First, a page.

Small Businesses Lack Adequate Internet Security: SymantecBy Nathan Eddy | Print
Half of the SMBs surveyed think that because they are a small company, they aren't in danger from cyber-attacks.
Although awareness is high, small to midsize businesses don't consider themselves targets of cyber-attacks, according to findings of Symantec's 2011 SMB Threat Awareness Poll. As a result, they are not implementing the proper safeguards to protect their information.
The SMB Threat Awareness Poll examined the awareness levels of SMBs regarding the dangers of security threats, and how well they are prepared to defend against them.
The survey shows that more than half of SMBs are familiar with many different security threats to the business, including targeted attacks, keystroke logging and the risks that come with using smartphones for company business. More than half (54 percent) stated that malware would cause a loss of productivity, and 36 percent recognized that hackers could gain access to proprietary information. In addition, respondents said a targeted attack would impact the business. Forty-six percent stated that a targeted attack would cause a revenue loss, and 20 percent said it would drive customers away.
Although SMBs know the dangers of cyber-attacks, they don't feel they are at risk. In fact, half of SMBs think that because they are a small company, they aren't in danger—it's primarily large enterprises that have to worry about attacks, they believe.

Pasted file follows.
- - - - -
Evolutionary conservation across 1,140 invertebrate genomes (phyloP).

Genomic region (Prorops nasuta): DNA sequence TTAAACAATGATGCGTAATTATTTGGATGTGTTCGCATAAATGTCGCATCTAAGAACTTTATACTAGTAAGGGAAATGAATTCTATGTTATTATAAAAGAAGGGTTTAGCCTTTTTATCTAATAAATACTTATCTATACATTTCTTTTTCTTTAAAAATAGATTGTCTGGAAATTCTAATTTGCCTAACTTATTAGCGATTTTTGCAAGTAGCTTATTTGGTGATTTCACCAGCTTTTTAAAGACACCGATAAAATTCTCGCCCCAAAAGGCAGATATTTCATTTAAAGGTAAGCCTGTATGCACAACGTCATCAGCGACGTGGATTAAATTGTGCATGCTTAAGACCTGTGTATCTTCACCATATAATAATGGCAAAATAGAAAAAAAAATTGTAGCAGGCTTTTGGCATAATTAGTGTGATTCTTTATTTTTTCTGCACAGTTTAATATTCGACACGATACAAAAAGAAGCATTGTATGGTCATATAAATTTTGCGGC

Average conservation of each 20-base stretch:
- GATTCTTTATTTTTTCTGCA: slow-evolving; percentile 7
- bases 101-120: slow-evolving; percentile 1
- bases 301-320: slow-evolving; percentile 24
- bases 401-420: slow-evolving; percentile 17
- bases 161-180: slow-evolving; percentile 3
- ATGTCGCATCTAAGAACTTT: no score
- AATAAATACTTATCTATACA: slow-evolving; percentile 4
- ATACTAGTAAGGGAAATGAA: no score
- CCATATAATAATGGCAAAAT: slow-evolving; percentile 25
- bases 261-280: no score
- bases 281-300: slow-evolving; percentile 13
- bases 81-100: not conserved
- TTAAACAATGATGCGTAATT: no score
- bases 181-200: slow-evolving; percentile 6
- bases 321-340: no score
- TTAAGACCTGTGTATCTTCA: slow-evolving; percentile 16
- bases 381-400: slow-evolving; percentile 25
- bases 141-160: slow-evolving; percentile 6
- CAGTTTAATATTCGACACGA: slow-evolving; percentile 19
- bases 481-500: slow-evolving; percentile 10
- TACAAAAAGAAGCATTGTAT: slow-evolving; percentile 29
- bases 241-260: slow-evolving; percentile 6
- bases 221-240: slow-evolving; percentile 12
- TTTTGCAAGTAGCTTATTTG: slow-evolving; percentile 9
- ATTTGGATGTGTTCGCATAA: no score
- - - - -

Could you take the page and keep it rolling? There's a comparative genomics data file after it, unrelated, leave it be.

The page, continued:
This is in direct contrast to the evidence. According to data from Symantec.cloud, since the beginning of 2010, 40 percent of all targeted attacks have been directed at companies with fewer than 500 employees, compared with only 28 percent directed at large enterprises.
Because SMBs don't see themselves as targets, many of them are failing to take basic precautions to protect their information. While two-thirds restrict who has log-in information, 63 percent don't secure machines used for online banking, and 9 percent don't take any additional precautions for online banking. More than half (61 percent) don't use antivirus on all desktops, and 47 percent don't use security on mail servers/services.
"Our research shows that SMBs are quite vulnerable to cyber-attacks, and it's more important than ever for them to take steps to keep their information safe," said Steve Cullen, senior vice president of worldwide marketing for SMB and .Cloud for Symantec. "Even with tight budgets and limited resources, simple changes such as education and best practices can significantly strengthen an SMB's security approach to cyber-attacks."